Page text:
'Star Wars: The Force Awakens': What parents should know
Unless you’ve been living alone in a cave on Tatooine for the past few months, you know “Star Wars: The Force Awakens” has finally blasted its way into theaters.
I want to start this by saying I’ll do my best not to include any spoilers for anyone who hasn’t yet seen the movie. That said, I’m pretty sure you will either love this movie or hate it. There doesn’t seem to be much reaction in between, based on the comments I overheard after my screening last night.
“The Force Awakens” picks up decades after the plot of “Return of the Jedi,” where the evil Empire has been replaced by the evil First Order, which is basically the same even though it isn’t. The First Order’s military is led by Kylo Ren (Adam Driver), a man whose black costume, red lightsaber and filtered speech essentially make him the new Darth Vader, even though he isn’t. The First Order is looking for a certain Jedi who has gone missing, the whereabouts of which are hidden in a new, charming droid named BB-8, who is like the new R2D2, even though he isn’t.
Basically, there are a lot of similarities between “The Force Awakens” and “Star Wars Episode Four: A New Hope.” What’s different is the cast of new heroes, led by Rey (Daisy Ridley), a self-sufficient scavenger and loner who is smart and seems to have a good heart from the get-go. There’s also Finn (John Boyega), a Stormtrooper who defects to the Resistance and becomes a reluctant hero alongside Rey for much of the story.
Personally, I think kids will love the new “The Force Awakens.” In telling a new story with fresh characters, Disney and director J.J. Abrams smartly rely heavily on nostalgia from the original “Star Wars” trilogy — that’s episodes 4-6 starring Mark Hamill, Carries Fisher and Harrison Ford for the unclear. Personally, I was no fan of episodes 1-3, the prequels that resurrected the franchise in the late 90s. I was raised on the original movies, and I’d like to jettison the three prequels to the outer reaches of the galaxy.
One of my earliest movie-going experiences is of being dragged to Camelot Cinemas by my brothers to see “The Empire Strikes Back” at some point during its release. I would have been 6 years old, and I loved it.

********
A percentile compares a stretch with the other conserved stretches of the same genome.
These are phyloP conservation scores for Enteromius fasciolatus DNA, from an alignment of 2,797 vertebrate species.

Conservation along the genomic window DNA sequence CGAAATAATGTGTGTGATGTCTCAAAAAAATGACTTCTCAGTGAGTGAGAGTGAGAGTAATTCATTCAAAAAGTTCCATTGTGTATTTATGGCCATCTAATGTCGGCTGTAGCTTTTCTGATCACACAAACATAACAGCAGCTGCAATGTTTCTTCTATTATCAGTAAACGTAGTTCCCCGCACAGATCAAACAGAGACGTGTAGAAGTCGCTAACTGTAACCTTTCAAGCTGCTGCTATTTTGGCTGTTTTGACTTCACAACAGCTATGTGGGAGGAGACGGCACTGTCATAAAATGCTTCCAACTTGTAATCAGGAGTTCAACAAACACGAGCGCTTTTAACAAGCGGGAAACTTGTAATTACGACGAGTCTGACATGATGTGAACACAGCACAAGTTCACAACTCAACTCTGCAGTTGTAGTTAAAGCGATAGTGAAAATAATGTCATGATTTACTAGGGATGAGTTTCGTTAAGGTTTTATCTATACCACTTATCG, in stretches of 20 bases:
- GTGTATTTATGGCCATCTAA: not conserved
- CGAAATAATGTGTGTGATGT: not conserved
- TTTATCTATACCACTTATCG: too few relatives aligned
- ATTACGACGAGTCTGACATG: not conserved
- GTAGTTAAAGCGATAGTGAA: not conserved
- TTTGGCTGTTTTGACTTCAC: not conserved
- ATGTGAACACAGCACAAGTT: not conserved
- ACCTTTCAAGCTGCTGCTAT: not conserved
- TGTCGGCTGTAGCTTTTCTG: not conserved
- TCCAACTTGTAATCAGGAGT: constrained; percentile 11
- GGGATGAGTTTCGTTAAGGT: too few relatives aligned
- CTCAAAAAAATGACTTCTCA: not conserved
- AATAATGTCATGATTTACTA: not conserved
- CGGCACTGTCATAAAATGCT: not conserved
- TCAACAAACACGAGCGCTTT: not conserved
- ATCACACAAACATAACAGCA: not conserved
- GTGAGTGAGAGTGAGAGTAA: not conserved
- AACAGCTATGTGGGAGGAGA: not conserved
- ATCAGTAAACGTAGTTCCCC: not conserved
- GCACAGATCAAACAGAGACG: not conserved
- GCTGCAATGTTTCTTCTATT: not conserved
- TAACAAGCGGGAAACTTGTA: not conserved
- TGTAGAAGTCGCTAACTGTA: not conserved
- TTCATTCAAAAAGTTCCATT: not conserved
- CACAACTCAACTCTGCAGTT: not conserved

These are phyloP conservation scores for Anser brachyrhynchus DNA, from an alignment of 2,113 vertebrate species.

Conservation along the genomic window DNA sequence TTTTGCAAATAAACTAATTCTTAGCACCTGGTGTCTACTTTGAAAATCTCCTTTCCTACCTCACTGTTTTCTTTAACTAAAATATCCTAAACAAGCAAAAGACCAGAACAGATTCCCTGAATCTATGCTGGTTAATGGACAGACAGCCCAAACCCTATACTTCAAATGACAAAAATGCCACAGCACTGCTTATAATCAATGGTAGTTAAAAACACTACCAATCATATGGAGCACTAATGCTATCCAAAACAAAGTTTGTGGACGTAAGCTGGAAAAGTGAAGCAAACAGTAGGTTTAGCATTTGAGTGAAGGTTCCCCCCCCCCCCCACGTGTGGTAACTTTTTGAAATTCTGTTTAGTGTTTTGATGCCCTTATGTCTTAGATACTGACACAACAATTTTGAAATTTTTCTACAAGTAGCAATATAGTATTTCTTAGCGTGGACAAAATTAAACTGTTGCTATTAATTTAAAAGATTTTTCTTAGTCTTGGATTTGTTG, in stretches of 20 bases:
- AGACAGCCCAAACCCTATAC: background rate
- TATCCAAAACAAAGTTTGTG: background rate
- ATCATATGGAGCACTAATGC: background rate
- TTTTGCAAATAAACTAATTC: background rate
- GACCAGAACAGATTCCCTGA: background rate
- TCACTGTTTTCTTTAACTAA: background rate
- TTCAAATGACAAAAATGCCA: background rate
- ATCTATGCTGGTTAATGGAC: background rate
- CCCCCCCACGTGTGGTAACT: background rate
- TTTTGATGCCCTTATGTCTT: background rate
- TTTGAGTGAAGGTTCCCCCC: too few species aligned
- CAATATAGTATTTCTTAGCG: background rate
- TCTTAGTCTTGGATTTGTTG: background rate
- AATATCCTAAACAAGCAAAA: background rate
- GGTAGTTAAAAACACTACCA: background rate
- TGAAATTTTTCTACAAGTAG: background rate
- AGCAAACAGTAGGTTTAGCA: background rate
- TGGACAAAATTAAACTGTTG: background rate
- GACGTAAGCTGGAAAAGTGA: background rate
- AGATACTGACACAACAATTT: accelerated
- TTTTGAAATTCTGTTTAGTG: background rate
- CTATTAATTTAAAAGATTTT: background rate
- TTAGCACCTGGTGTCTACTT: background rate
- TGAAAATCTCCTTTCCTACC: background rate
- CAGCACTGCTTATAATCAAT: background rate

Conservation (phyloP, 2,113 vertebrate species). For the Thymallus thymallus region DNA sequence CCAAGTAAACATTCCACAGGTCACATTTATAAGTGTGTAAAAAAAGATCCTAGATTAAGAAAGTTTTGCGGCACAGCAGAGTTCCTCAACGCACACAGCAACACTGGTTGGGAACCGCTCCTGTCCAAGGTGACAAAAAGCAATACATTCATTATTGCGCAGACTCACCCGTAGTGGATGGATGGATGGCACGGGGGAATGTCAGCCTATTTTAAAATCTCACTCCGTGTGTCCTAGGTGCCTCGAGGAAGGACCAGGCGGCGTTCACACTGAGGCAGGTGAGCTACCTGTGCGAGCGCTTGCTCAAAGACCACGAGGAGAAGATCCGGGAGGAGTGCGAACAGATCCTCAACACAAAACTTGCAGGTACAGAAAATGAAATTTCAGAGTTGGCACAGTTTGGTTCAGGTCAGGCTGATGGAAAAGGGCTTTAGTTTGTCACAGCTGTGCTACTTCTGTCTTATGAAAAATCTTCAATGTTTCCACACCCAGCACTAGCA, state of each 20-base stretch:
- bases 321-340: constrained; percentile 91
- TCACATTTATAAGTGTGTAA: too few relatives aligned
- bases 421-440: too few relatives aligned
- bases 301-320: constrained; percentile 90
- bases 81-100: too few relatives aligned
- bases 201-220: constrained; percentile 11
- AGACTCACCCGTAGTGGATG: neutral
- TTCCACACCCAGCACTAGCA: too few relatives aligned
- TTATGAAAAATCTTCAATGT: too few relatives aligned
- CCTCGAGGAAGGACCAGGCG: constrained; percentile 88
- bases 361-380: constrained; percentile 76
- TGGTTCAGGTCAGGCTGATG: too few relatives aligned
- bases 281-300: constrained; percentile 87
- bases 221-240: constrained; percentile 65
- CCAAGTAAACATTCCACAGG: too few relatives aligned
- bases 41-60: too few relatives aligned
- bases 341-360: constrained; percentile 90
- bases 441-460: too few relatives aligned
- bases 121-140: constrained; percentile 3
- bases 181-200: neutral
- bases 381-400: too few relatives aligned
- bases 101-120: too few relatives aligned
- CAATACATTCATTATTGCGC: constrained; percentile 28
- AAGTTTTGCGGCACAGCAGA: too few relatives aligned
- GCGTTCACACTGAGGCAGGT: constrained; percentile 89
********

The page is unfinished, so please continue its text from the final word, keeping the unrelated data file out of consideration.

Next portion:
There are times during “The Force Awakens” that I experienced seconds of that whoa feeling I had as a little girl back in the 80s. There are also moments when I cringed and a big moment where I actually teared up (but no spoilers), and even though “The Force Awakens” never quite manages to capture the magic of the original trilogy for me, it more than makes up for Episodes 1-3 in my opinion. Rey finally gives young girls a heroine in the franchise to look up to (sorry, Leia), and there’s plenty of laser-blast and lightsaber battles to thrill young boys.
What do parents need to know before taking the kids to see “The Force Awakens”?
Simply put, if your kids have seen any of the other six films and you were OK with it, you’ll be OK with letting them see “The Force Awakens.”
There is little-to-no profanity and no sex scenes, but lots of war battle scenes and fighting and a few scary-looking aliens hanging about. I can’t recall any scantily clad characters in this one either. Spoiler alert: Sensitive kids might be upset by a certain character’s death, and in particular, the context of that death, but that’s the biggest warning I’ll give.
Overall, families looking to take in “Star Wars: The Force Awakens” likely won’t be disappointed by this one.
“Star Wars The Force Awakens” is rated PG-13 for sci-fi action violence. It’s now playing in theaters nationwide.